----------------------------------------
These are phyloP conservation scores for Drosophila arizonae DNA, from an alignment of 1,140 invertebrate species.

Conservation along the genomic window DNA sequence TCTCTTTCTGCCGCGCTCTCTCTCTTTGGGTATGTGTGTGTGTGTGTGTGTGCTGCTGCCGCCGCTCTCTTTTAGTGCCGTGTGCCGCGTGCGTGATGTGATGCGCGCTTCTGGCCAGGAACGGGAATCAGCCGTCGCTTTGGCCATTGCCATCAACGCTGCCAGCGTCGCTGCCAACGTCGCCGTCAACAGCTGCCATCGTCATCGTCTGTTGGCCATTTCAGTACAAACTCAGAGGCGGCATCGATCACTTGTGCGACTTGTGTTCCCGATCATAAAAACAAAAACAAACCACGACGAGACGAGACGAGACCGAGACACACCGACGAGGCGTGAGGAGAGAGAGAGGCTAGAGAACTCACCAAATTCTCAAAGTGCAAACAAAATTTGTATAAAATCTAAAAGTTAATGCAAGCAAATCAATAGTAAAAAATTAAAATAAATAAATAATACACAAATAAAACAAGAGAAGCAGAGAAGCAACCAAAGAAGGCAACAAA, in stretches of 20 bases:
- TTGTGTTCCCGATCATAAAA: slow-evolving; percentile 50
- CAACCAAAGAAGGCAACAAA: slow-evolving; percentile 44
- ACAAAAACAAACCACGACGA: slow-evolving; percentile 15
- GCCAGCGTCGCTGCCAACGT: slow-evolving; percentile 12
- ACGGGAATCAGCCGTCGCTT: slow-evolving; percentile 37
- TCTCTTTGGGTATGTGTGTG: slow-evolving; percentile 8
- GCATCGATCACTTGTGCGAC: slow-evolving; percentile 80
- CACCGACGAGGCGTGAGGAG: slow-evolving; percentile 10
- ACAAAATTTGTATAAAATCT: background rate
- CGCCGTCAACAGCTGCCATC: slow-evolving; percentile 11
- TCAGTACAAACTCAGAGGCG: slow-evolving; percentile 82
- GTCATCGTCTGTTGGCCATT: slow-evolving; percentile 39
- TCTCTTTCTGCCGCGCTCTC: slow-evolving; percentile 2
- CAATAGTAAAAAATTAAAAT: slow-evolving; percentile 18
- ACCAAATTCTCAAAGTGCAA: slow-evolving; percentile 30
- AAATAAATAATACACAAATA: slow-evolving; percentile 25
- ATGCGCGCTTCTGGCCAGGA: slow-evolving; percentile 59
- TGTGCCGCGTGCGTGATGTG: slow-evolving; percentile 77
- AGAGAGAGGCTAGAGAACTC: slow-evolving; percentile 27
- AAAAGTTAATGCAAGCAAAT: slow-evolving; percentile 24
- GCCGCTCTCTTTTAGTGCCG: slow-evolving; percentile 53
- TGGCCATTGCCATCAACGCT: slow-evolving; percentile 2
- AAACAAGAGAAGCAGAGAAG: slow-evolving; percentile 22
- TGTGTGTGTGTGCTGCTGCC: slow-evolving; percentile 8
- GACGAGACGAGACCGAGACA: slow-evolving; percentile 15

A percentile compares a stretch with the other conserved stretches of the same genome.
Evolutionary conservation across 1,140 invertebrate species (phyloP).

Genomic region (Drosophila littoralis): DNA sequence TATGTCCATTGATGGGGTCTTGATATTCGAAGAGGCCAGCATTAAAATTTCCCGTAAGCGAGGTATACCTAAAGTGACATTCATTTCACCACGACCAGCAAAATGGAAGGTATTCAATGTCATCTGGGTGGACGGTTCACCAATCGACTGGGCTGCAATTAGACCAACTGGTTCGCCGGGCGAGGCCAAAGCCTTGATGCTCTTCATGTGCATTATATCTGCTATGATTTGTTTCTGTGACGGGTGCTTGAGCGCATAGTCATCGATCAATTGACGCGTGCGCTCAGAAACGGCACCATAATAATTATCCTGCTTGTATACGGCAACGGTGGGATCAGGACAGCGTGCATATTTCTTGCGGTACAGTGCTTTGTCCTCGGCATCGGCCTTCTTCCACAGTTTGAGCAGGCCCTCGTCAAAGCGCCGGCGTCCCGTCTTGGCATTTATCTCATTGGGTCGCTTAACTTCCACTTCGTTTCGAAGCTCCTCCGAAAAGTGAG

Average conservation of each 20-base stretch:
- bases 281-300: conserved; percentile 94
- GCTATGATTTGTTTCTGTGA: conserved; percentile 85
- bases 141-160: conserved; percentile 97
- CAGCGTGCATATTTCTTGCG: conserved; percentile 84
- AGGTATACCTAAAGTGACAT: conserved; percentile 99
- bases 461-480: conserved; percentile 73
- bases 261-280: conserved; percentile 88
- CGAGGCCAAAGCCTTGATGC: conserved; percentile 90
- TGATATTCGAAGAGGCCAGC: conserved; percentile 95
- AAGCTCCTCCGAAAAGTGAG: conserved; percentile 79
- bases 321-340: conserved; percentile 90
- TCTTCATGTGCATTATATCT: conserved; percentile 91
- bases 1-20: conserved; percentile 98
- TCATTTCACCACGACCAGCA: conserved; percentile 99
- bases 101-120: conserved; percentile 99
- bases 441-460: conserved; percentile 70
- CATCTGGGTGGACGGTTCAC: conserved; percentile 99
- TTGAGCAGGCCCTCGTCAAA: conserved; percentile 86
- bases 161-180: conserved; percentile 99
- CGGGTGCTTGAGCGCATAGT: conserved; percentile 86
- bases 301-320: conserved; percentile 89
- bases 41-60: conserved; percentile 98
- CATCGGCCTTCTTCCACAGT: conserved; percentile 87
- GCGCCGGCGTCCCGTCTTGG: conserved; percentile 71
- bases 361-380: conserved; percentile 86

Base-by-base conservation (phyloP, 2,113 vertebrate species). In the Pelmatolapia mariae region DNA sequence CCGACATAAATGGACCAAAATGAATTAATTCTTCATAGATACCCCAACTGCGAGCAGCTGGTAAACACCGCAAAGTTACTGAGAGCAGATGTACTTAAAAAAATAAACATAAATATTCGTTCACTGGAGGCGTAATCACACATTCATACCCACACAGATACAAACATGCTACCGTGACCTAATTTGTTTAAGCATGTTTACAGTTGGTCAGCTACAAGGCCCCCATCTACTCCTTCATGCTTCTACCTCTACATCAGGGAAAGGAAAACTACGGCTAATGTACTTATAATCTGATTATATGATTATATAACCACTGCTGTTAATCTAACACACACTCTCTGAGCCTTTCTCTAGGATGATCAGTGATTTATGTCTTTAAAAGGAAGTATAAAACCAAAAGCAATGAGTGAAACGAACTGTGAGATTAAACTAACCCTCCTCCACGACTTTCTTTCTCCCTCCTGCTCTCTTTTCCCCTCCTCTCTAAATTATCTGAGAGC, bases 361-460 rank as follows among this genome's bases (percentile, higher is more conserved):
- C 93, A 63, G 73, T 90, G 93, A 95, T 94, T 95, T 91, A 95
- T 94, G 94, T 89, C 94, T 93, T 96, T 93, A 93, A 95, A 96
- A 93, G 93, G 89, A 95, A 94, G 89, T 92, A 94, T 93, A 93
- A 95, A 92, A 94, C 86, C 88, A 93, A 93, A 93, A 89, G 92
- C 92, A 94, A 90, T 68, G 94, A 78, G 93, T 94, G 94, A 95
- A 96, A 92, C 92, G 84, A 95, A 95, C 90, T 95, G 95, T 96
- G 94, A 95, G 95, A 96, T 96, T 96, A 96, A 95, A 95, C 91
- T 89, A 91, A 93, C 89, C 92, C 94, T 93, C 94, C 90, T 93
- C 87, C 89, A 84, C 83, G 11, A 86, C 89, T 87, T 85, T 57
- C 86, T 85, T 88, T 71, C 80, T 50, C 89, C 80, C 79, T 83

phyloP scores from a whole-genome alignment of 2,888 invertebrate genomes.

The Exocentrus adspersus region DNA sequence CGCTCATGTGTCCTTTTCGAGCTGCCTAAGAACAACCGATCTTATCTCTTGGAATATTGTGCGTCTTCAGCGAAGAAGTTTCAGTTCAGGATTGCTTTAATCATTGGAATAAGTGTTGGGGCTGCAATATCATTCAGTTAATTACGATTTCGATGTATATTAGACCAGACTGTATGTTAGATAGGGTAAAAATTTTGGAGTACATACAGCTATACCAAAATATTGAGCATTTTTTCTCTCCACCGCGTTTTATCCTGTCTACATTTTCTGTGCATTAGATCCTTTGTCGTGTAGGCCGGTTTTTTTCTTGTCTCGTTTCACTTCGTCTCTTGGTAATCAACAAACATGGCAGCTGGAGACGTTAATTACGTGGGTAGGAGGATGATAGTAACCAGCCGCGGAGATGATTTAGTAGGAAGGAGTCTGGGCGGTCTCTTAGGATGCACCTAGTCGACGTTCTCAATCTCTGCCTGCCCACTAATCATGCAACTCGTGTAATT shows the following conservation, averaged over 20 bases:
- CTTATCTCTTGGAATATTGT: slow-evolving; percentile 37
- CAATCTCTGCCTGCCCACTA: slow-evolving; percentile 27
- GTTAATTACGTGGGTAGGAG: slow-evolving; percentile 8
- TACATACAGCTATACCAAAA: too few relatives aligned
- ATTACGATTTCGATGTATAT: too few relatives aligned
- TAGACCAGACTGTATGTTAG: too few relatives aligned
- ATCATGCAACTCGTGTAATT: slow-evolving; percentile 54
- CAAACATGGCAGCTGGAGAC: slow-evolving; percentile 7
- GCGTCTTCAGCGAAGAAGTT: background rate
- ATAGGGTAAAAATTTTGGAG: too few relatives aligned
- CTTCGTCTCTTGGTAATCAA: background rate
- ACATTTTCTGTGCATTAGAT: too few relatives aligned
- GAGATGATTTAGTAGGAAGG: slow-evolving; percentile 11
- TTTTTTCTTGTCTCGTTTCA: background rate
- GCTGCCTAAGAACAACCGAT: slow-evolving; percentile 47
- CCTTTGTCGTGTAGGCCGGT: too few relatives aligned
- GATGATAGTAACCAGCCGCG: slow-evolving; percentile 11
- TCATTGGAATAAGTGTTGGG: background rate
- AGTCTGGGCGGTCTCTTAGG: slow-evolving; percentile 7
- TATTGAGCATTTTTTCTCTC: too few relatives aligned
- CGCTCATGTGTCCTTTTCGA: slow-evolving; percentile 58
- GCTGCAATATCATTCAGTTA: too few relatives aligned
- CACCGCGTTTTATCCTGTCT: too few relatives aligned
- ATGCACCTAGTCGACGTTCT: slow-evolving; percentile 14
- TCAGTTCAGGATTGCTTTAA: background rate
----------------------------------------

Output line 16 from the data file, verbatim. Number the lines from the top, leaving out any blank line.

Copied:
- CAATAGTAAAAAATTAAAAT: slow-evolving; percentile 18